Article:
Disentangling mechanical and sensory modules in the radiation of Noctilionoid bats

Image credit: G. Mutumi


With diverse mechanical and sensory functions, the vertebrate cranium is a complex anatomical structure whose shifts between modularity and integration, especially in mechanical function, have been implicated in adaptive diversification. Yet, how mechanical and sensory systems and their functions coevolve, and how their interrelationship contributes to phenotypic disparity remain largely unexplored. To examine the modularity, integration, and evolutionary rates of sensory and mechanical structures within the head, we analyzed hard and soft tissue scans from ecologically diverse bats in the superfamily Noctilionoidea, a clade that ranges from insectivores and carnivores to frugivores and nectarivores. We identified eight regions that evolved in a coordinated fashion, thus recognizable as evolutionary modules: five associated with bite force, and three linked to olfactory, visual, and auditory systems. Interrelationships among these modules differ between Neotropical leaf-nosed bats (Family Phyllostomidae) and other noctilionoids. Consistent with the hypothesis that dietary transitions begin with changes in the capacity to detect novel food items followed by adaptations to process them, peak rates of sensory module evolution predate those of some mechanical modules. We propose the coevolution of structures influencing bite force, olfaction, vision, and hearing constituted a structural opportunity that allowed the phyllostomid ancestor to take advantage of existing ecological opportunities and contributed to the clade’s remarkable radiation.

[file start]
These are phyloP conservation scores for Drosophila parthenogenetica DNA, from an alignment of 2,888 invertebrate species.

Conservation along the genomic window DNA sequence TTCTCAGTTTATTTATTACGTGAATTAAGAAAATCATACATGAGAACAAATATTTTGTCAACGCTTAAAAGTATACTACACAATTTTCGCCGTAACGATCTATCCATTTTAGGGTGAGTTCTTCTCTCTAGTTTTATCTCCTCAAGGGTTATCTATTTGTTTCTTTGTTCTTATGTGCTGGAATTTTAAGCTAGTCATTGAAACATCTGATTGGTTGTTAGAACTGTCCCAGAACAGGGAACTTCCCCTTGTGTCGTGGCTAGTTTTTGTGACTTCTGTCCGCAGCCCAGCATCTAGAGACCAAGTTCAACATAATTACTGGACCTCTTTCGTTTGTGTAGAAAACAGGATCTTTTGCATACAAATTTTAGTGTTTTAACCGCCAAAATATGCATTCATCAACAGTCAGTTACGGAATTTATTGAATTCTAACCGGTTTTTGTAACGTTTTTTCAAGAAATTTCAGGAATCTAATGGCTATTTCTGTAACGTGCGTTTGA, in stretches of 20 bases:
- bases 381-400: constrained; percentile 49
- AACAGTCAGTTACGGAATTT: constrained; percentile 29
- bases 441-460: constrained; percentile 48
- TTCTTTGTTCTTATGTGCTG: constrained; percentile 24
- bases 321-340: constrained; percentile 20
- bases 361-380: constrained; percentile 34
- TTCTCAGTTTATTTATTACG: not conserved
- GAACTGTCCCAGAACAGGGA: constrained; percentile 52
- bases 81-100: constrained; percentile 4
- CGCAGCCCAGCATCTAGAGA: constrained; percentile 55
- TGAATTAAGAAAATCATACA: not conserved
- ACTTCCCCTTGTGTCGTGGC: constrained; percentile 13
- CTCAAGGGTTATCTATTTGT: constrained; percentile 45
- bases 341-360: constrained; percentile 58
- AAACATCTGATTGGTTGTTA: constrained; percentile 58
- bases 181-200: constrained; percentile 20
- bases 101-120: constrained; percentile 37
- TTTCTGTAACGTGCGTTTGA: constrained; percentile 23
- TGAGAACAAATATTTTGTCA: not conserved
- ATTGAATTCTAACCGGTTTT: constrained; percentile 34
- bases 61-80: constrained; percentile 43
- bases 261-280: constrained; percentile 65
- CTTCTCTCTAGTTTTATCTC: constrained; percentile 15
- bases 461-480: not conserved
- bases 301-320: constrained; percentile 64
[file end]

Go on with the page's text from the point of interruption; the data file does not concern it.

American Naturalist 202(2), 216-230
Liliana M. Dávalos
Liliana M. Dávalos
Professor of Conservation Biology

I’m interested in biodiversity, both its past and its future.